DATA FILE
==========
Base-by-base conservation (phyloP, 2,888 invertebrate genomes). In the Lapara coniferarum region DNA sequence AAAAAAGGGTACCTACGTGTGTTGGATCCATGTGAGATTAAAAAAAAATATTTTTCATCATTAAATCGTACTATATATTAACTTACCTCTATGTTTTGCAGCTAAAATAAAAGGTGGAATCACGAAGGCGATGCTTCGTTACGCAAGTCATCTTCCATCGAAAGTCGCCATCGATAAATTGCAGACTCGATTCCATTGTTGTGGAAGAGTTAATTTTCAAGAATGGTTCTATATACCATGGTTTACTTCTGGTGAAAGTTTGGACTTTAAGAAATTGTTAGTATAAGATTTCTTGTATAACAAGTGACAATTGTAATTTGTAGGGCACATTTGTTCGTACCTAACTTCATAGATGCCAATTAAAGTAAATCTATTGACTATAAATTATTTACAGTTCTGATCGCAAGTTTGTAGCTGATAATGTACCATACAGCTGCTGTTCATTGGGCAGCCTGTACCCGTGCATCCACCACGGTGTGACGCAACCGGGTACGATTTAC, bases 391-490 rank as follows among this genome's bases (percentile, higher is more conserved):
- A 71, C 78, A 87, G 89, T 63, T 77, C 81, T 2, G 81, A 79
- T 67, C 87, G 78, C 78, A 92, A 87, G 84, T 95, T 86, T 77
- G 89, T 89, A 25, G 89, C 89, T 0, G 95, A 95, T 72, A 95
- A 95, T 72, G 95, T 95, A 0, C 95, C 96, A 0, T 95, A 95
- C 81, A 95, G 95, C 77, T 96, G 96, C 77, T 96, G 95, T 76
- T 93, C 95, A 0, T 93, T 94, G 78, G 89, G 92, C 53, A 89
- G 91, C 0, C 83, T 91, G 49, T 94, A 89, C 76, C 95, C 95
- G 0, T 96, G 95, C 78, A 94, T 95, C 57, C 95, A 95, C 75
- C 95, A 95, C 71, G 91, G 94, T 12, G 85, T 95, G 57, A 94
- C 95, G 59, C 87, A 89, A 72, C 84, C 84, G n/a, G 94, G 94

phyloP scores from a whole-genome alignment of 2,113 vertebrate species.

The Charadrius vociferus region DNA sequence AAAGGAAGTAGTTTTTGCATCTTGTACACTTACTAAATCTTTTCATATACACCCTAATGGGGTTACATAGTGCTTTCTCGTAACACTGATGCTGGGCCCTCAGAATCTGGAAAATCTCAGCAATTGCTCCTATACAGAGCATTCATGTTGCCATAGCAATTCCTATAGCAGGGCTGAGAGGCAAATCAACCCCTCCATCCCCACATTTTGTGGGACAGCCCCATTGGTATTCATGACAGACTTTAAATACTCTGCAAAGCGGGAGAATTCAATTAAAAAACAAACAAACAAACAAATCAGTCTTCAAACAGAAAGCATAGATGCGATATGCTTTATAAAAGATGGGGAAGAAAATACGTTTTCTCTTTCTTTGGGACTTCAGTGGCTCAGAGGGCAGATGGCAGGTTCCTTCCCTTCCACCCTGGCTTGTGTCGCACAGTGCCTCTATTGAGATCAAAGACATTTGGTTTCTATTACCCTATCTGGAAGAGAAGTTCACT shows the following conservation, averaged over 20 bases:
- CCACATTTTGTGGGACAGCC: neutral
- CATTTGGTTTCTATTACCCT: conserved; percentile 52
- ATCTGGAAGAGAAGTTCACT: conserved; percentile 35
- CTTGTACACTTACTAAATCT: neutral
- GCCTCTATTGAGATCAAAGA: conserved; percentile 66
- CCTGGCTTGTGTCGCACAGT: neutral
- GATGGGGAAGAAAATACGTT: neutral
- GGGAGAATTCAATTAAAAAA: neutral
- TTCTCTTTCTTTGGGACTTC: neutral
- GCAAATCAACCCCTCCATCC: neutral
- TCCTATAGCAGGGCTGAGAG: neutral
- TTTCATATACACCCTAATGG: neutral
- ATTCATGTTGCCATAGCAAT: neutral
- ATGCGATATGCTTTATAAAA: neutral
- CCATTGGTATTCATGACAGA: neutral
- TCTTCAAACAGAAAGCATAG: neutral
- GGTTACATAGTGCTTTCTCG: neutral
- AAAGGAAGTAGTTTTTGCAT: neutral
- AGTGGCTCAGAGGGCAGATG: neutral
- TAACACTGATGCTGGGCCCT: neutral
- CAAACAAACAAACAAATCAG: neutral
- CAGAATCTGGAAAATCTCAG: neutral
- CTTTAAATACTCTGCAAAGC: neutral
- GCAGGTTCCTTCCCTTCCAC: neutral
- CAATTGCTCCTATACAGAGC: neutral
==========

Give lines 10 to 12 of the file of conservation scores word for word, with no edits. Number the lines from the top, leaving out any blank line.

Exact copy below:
- C 95, A 95, C 71, G 91, G 94, T 12, G 85, T 95, G 57, A 94
- C 95, G 59, C 87, A 89, A 72, C 84, C 84, G n/a, G 94, G 94

phyloP scores from a whole-genome alignment of 2,113 vertebrate species.